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The Ottoman Empire, 1300-1650: The Structure of Power.

The Ottoman Empire, 1300-1650: The Structure of Power. By Colin Imber. (New York, N.Y.: Palgrave Macmillan, 2002. Pp. xiv, 405. $27.95.)

This work is a valuable contribution to the small number of general histories of the Ottoman Empire. The author provides a political history of the empire that emphasizes political and especially military organization. Colin Imber perceives the need for a general synthesis of Ottoman history because it is necessary to understand contemporary problems in areas of the world that were ruled by the empire. Therefore he provides a context for the nonspecialist to approach more specialized works of Ottoman history.

The author begins with a long chapter, which chronologically summarizes Ottoman history until 1650. This is followed by seven chapters of varying lengths on the dynasty, recruitment, palace, provinces, law, army, and fleet. Imber concludes that the empire was a dynastic state, in which power was maintained by ties between the ruler and his subordinates, especially the elite of the empire. Although the sultan's power has often been depicted as absolute, in fact, Islamic law limited it. He controlled the governing class but not every action of government; he depended on his personal army (the Janissaries), his Imperial Council, and other favorites, such as the women of the imperial family. The bureaucrats of the empire were essential to its survival during the troubled seventeenth century because they ensured the functioning of the state despite dynastic turmoil and civil unrest.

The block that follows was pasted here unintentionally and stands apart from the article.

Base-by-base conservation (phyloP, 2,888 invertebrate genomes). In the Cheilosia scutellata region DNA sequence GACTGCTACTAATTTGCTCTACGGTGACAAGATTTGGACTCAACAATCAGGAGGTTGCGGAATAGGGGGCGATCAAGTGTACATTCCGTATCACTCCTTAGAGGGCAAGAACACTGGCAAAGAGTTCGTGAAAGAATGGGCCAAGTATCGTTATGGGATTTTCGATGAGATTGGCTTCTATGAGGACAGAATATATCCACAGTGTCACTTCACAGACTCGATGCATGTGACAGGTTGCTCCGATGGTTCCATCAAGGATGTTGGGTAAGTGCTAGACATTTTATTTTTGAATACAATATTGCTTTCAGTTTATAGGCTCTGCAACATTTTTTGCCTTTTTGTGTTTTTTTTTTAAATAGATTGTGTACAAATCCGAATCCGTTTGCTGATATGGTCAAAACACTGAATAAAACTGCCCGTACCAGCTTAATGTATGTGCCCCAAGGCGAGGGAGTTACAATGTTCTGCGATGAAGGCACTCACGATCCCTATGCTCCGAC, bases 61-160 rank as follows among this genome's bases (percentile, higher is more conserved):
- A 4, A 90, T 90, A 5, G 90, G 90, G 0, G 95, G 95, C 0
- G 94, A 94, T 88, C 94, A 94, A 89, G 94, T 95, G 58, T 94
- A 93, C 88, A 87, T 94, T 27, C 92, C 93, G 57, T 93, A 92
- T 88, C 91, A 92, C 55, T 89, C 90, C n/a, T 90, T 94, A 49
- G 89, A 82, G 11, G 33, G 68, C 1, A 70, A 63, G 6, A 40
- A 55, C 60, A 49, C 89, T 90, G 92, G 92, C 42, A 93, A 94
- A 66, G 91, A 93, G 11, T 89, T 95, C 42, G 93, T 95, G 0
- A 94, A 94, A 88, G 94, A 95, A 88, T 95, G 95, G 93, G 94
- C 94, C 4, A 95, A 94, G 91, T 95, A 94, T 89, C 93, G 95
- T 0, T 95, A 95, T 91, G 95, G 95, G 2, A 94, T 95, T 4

In many ways this is a traditional history of the empire, with its emphasis on the military might of the empire and its focus on the "institutions through which the Ottoman Sultan projected his power" (xiv). The reader will not find information on social, cultural, economic, or intellectual history, or noninstitutional power. Nor does Imber place Ottoman institutional developments in the broader historical context of the period, comparing them with developments in neighboring states in Europe or the Middle East. Although Imber laments that there are few debates in Ottoman history and that major questions have not only not been answered, they have not even been asked, he does not address such debates or questions as do exist in the field. The author does not discuss why his book ends in 1650, which, given the debate on periodization in the Ottoman Empire, requires some explanation. He does not address historiographical issues, which, especially for the history of the fourteenth and fifteenth centuries, are crucial. Although Imber refers to primary sources throughout the text, often quoting from them, he has no footnotes to them. He lists "Sources Quoted" at the end of the book, but with no specific references. Imber also sometimes translates Ottoman terms into English. This may make the text more readable for the nonspecialist, but it also leads to potential misinterpretations. For example, he uses "collection" for devshirme and "college" for medrese. Since Imber provides a glossary at the end of the book, it would have been preferable to use Ottoman terminology.

In summary, this is an excellent text for the study of Ottoman political and institutional history and could profitably be used by both the general reader and Ottomanists.

Christine Isom-Verhaaren

Benedictine University

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Author:Isom-Verhaaren, Christine
Publication:The Historian
Article Type:Book review
Date:Jun 22, 2006
Words:528
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